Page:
Today’s grand challenges such as mitigating climate change, ensuring energy security or restoring the environment have an interrelated set of large, diverse, and at times competing goals. Any one of these, or the grand challenges to come, will only be achieved by engaging a broad, tightly interacting multidisciplinary, geographically distributed team; and by leveraging, growing and integrating necessary science and technology.
Large scale, high dimensional modeling, observation and experimentation have become core and expanding components of each required discipline. While the investment in modeling has produced rapid advancements, the process of identifying, acquiring and manipulating appropriate modeling, observational, and experimental data sets can be time-consuming and at times intractable. As the fidelity, complexity and scope of models increase, the difficulty of data identification, acquisition, translation, interpretation and validation will present ever-growing inertia for scientific discovery. Consequently, the specialized needs of data sciences are increasingly important across domains.
Within and across disciplines, the communication of theories, hypotheses, inputs, methods, models, results, and inferences, i.e. of data and knowledge, will accelerate the advancement and utilization of solutions to grand challenge problems. Data intensive sciences are as much about this communication as about modeling, observation and experimentation. Today’s diverse communication environment, as embodied in the commonly adopted, yet under-recognized, marvels -- Facebook, Google, Netflix, SharePoint, VMware, Wikipedia, World of Warcraft, Flash mob,… --, provides the necessary technology that data sciences will leverage, grow and integrate to achieve the coming grand challenges.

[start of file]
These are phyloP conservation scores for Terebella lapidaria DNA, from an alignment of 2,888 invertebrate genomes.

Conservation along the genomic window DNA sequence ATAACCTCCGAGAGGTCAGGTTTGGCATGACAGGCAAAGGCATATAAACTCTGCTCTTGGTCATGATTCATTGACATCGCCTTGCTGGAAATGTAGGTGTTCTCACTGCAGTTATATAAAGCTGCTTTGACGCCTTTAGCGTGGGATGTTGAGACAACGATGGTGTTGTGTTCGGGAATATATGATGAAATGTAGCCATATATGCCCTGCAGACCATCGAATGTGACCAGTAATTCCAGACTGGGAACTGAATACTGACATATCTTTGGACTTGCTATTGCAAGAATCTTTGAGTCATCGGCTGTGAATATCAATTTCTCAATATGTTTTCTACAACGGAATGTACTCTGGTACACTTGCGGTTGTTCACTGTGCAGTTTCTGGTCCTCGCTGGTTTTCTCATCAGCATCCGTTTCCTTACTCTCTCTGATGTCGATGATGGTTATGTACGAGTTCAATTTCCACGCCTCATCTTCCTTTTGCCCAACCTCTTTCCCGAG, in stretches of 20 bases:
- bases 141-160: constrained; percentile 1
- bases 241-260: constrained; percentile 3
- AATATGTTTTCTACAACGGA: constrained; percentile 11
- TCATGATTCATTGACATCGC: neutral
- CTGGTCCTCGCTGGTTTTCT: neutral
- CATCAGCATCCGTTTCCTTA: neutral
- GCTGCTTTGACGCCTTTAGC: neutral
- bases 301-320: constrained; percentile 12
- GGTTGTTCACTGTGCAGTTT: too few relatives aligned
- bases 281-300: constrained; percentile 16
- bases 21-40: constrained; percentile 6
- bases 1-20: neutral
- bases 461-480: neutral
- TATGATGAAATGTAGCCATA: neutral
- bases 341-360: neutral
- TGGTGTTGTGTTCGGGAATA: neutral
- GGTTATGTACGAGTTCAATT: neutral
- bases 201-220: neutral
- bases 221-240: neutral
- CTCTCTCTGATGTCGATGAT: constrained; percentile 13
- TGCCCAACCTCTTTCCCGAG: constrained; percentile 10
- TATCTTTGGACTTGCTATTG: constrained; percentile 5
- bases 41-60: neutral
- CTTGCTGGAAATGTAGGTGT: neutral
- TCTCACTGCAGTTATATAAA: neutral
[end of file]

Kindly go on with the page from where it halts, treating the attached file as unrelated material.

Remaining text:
This web site describes the vision of a research agenda to rapidly accelerate the state of practice in the broad discipline of data intensive sciences. We envisage a future where scientists will interact to identify, search for, acquire and manipulate useful scientific data as easily as existing communication technologies currently manage communicate personal information. Alongside, a globally based collaborative infrastructure would enable cross-discipline scientific communities to rapidly form to address important problems, easily share and disseminate data about all aspects of a scientific endeavor, and perform innovative analyses using scalable, widely-accessible and accepted scientific tools. This discovery, collaboration and analysis environment will leverage standards-based technologies that ensure its familiarity to ‘next generation of scientists’ as well as its longevity.
Achieving these goals requires a large-scale community-driven effort that brings together the mathematical, computational and domain science communities. This community would define and create the infrastructure, tools and services for ubiquitous data access, manipulation and analysis that underpin the solutions to coming grand challenges.